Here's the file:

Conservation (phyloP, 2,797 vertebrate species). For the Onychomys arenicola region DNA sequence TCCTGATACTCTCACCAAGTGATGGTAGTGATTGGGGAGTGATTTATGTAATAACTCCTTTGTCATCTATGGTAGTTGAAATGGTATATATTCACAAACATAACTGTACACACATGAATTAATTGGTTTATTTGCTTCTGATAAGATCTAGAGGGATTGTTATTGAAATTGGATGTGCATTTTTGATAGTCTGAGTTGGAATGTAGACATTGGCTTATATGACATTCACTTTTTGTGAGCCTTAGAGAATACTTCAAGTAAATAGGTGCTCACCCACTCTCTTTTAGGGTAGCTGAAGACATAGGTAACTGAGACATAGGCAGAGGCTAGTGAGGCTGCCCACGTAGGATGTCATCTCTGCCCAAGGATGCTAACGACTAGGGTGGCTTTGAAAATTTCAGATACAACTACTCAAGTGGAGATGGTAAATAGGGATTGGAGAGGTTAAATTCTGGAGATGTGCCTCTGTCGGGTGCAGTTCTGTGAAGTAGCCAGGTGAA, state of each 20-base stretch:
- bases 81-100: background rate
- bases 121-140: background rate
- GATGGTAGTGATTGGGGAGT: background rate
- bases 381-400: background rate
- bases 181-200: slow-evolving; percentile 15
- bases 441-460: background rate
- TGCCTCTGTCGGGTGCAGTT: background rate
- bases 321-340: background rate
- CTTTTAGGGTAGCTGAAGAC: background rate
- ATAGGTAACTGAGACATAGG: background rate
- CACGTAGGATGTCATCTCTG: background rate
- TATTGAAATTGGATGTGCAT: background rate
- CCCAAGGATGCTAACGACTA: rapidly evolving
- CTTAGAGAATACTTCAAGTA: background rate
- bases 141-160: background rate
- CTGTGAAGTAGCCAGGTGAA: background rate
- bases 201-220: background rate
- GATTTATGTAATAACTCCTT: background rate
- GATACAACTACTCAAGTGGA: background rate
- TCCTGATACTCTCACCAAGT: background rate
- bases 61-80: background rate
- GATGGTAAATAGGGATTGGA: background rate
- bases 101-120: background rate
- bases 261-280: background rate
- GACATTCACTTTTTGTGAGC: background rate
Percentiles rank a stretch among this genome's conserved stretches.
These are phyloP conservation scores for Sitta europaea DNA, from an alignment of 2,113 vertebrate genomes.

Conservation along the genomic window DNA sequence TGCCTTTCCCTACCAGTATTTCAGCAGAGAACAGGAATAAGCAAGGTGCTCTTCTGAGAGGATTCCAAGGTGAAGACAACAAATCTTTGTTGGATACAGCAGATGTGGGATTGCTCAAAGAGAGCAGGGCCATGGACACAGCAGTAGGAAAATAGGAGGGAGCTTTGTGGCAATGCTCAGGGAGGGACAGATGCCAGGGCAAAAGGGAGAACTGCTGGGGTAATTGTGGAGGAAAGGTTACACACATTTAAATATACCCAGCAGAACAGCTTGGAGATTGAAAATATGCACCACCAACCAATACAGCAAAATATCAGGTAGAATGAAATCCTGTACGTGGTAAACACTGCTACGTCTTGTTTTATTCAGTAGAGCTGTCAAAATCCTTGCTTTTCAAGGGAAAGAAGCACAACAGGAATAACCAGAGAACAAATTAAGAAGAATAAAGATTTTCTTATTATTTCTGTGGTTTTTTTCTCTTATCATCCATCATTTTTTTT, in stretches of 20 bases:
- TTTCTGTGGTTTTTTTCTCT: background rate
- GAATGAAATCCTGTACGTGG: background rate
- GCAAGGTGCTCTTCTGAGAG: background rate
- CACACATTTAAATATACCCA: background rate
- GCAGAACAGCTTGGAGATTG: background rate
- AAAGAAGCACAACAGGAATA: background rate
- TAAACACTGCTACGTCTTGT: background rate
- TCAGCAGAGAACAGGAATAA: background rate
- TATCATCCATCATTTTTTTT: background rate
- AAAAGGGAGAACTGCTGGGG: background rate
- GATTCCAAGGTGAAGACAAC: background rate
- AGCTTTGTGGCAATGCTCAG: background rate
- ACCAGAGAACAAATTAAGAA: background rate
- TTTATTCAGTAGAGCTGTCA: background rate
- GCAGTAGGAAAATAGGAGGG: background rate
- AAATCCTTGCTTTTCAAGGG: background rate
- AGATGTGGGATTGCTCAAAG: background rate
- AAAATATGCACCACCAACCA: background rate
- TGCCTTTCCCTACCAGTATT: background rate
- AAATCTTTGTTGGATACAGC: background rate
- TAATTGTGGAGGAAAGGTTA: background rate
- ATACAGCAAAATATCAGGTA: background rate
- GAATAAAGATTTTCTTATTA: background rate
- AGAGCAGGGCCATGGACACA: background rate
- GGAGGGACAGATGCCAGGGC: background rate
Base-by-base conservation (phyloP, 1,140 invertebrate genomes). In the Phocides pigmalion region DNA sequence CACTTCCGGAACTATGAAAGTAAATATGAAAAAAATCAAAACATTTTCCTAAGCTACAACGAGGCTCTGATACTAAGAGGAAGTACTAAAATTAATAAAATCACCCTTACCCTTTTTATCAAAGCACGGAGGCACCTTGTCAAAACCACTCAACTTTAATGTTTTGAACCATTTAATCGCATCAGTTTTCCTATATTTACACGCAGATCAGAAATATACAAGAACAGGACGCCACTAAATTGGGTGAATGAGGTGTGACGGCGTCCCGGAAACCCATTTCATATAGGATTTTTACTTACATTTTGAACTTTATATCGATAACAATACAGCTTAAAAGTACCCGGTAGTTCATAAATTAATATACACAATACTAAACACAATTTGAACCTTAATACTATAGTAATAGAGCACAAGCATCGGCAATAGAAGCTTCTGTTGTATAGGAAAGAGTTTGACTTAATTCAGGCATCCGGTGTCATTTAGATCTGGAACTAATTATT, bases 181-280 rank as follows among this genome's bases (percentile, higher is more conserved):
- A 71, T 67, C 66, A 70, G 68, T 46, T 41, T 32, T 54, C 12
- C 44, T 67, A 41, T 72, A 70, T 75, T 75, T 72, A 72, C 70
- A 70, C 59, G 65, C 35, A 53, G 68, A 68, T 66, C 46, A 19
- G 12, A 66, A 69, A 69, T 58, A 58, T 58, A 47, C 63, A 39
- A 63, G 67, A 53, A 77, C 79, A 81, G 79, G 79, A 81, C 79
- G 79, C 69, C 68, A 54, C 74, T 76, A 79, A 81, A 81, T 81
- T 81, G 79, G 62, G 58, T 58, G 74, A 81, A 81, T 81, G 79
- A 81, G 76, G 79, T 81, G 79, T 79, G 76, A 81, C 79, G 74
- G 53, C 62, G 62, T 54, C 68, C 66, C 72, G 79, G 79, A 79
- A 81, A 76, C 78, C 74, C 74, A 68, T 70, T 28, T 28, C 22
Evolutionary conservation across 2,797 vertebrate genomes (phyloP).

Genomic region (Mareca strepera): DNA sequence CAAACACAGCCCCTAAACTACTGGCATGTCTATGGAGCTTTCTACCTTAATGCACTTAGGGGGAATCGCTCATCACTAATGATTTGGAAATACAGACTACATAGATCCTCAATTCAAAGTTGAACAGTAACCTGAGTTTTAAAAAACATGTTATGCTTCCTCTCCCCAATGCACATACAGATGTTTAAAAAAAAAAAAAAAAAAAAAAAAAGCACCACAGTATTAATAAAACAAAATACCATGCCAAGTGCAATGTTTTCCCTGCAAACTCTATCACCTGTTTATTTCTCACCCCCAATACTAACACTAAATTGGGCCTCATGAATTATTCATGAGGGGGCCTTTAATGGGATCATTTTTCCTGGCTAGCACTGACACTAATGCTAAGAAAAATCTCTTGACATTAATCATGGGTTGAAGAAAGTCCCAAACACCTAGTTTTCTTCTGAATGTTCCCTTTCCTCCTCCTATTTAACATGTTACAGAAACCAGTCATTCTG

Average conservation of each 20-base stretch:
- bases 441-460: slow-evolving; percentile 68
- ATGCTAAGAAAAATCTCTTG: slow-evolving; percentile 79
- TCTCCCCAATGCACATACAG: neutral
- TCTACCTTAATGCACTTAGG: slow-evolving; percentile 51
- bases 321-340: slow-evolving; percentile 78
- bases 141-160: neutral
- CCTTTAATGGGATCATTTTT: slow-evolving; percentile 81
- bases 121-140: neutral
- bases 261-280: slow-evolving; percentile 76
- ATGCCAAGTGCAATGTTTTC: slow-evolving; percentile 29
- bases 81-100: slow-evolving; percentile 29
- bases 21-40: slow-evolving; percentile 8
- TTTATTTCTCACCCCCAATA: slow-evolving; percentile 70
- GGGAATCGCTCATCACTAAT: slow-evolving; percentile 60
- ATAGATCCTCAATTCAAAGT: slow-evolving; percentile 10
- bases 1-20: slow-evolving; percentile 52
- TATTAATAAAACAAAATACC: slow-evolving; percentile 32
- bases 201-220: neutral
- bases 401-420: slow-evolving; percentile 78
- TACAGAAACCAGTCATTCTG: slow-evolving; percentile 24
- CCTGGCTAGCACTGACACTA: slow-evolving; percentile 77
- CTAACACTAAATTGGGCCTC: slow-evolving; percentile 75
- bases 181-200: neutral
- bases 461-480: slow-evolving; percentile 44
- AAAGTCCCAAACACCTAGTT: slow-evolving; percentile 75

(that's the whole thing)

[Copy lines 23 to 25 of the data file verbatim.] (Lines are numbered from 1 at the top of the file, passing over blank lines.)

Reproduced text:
- GATGGTAAATAGGGATTGGA: background rate
- bases 101-120: background rate
- bases 261-280: background rate